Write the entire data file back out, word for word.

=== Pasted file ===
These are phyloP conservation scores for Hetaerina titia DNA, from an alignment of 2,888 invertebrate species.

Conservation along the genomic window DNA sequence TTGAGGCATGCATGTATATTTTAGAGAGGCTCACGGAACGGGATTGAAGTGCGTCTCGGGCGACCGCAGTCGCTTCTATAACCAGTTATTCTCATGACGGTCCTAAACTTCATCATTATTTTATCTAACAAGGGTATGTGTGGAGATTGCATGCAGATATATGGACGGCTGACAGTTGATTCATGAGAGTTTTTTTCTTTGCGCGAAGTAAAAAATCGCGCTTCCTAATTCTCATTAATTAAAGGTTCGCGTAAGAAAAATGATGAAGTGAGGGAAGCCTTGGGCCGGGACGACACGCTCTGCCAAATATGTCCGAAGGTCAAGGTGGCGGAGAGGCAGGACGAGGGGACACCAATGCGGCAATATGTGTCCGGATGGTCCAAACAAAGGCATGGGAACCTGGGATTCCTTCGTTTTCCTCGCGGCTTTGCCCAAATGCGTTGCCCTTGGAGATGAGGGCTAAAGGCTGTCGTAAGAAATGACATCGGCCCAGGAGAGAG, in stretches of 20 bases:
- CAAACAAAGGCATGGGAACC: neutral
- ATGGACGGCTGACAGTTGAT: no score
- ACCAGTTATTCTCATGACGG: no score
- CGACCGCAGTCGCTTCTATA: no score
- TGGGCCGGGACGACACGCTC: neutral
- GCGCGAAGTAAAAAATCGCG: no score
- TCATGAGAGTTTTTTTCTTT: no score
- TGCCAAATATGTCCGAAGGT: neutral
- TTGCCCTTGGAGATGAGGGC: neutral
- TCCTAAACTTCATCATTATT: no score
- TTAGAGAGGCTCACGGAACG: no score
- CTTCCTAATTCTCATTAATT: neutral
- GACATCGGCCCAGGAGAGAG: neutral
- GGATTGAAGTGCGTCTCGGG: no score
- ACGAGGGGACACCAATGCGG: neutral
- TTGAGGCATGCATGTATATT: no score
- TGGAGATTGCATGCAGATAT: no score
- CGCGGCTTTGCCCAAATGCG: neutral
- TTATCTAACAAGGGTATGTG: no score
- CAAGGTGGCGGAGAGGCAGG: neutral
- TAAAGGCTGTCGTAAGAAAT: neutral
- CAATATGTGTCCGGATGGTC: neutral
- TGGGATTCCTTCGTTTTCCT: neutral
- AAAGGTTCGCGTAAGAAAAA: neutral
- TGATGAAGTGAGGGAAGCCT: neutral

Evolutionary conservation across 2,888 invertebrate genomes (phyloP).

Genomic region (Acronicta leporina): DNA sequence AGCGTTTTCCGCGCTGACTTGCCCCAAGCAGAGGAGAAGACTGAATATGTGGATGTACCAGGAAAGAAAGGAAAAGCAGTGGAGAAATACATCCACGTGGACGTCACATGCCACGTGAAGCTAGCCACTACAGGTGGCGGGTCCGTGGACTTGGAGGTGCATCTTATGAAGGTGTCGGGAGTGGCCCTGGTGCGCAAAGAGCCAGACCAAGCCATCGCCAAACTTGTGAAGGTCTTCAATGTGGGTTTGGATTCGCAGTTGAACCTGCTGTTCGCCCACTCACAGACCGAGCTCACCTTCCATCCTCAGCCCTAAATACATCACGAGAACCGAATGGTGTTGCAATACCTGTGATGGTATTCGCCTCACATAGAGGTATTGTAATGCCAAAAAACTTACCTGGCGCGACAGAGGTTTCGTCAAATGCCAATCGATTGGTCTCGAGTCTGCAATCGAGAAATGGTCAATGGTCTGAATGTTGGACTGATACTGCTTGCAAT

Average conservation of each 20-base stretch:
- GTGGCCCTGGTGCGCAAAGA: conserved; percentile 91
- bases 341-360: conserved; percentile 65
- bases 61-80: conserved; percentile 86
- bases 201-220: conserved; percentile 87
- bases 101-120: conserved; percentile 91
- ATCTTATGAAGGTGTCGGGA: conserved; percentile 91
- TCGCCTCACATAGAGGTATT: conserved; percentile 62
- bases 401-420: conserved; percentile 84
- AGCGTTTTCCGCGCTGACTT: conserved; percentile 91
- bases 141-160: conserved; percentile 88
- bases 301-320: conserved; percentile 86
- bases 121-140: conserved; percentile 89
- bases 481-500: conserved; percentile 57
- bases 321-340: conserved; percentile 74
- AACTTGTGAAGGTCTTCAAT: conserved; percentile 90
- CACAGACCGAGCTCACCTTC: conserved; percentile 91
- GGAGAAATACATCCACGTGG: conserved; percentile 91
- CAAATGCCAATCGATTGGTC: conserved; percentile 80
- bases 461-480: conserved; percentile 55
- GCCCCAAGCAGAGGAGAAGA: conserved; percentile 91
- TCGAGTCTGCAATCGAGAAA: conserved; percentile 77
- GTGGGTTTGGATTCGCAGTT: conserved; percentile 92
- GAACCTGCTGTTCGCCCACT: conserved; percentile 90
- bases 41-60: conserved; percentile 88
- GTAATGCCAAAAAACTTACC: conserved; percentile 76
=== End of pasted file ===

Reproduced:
These are phyloP conservation scores for Hetaerina titia DNA, from an alignment of 2,888 invertebrate species.

Conservation along the genomic window DNA sequence TTGAGGCATGCATGTATATTTTAGAGAGGCTCACGGAACGGGATTGAAGTGCGTCTCGGGCGACCGCAGTCGCTTCTATAACCAGTTATTCTCATGACGGTCCTAAACTTCATCATTATTTTATCTAACAAGGGTATGTGTGGAGATTGCATGCAGATATATGGACGGCTGACAGTTGATTCATGAGAGTTTTTTTCTTTGCGCGAAGTAAAAAATCGCGCTTCCTAATTCTCATTAATTAAAGGTTCGCGTAAGAAAAATGATGAAGTGAGGGAAGCCTTGGGCCGGGACGACACGCTCTGCCAAATATGTCCGAAGGTCAAGGTGGCGGAGAGGCAGGACGAGGGGACACCAATGCGGCAATATGTGTCCGGATGGTCCAAACAAAGGCATGGGAACCTGGGATTCCTTCGTTTTCCTCGCGGCTTTGCCCAAATGCGTTGCCCTTGGAGATGAGGGCTAAAGGCTGTCGTAAGAAATGACATCGGCCCAGGAGAGAG, in stretches of 20 bases:
- CAAACAAAGGCATGGGAACC: neutral
- ATGGACGGCTGACAGTTGAT: no score
- ACCAGTTATTCTCATGACGG: no score
- CGACCGCAGTCGCTTCTATA: no score
- TGGGCCGGGACGACACGCTC: neutral
- GCGCGAAGTAAAAAATCGCG: no score
- TCATGAGAGTTTTTTTCTTT: no score
- TGCCAAATATGTCCGAAGGT: neutral
- TTGCCCTTGGAGATGAGGGC: neutral
- TCCTAAACTTCATCATTATT: no score
- TTAGAGAGGCTCACGGAACG: no score
- CTTCCTAATTCTCATTAATT: neutral
- GACATCGGCCCAGGAGAGAG: neutral
- GGATTGAAGTGCGTCTCGGG: no score
- ACGAGGGGACACCAATGCGG: neutral
- TTGAGGCATGCATGTATATT: no score
- TGGAGATTGCATGCAGATAT: no score
- CGCGGCTTTGCCCAAATGCG: neutral
- TTATCTAACAAGGGTATGTG: no score
- CAAGGTGGCGGAGAGGCAGG: neutral
- TAAAGGCTGTCGTAAGAAAT: neutral
- CAATATGTGTCCGGATGGTC: neutral
- TGGGATTCCTTCGTTTTCCT: neutral
- AAAGGTTCGCGTAAGAAAAA: neutral
- TGATGAAGTGAGGGAAGCCT: neutral

Evolutionary conservation across 2,888 invertebrate genomes (phyloP).

Genomic region (Acronicta leporina): DNA sequence AGCGTTTTCCGCGCTGACTTGCCCCAAGCAGAGGAGAAGACTGAATATGTGGATGTACCAGGAAAGAAAGGAAAAGCAGTGGAGAAATACATCCACGTGGACGTCACATGCCACGTGAAGCTAGCCACTACAGGTGGCGGGTCCGTGGACTTGGAGGTGCATCTTATGAAGGTGTCGGGAGTGGCCCTGGTGCGCAAAGAGCCAGACCAAGCCATCGCCAAACTTGTGAAGGTCTTCAATGTGGGTTTGGATTCGCAGTTGAACCTGCTGTTCGCCCACTCACAGACCGAGCTCACCTTCCATCCTCAGCCCTAAATACATCACGAGAACCGAATGGTGTTGCAATACCTGTGATGGTATTCGCCTCACATAGAGGTATTGTAATGCCAAAAAACTTACCTGGCGCGACAGAGGTTTCGTCAAATGCCAATCGATTGGTCTCGAGTCTGCAATCGAGAAATGGTCAATGGTCTGAATGTTGGACTGATACTGCTTGCAAT

Average conservation of each 20-base stretch:
- GTGGCCCTGGTGCGCAAAGA: conserved; percentile 91
- bases 341-360: conserved; percentile 65
- bases 61-80: conserved; percentile 86
- bases 201-220: conserved; percentile 87
- bases 101-120: conserved; percentile 91
- ATCTTATGAAGGTGTCGGGA: conserved; percentile 91
- TCGCCTCACATAGAGGTATT: conserved; percentile 62
- bases 401-420: conserved; percentile 84
- AGCGTTTTCCGCGCTGACTT: conserved; percentile 91
- bases 141-160: conserved; percentile 88
- bases 301-320: conserved; percentile 86
- bases 121-140: conserved; percentile 89
- bases 481-500: conserved; percentile 57
- bases 321-340: conserved; percentile 74
- AACTTGTGAAGGTCTTCAAT: conserved; percentile 90
- CACAGACCGAGCTCACCTTC: conserved; percentile 91
- GGAGAAATACATCCACGTGG: conserved; percentile 91
- CAAATGCCAATCGATTGGTC: conserved; percentile 80
- bases 461-480: conserved; percentile 55
- GCCCCAAGCAGAGGAGAAGA: conserved; percentile 91
- TCGAGTCTGCAATCGAGAAA: conserved; percentile 77
- GTGGGTTTGGATTCGCAGTT: conserved; percentile 92
- GAACCTGCTGTTCGCCCACT: conserved; percentile 90
- bases 41-60: conserved; percentile 88
- GTAATGCCAAAAAACTTACC: conserved; percentile 76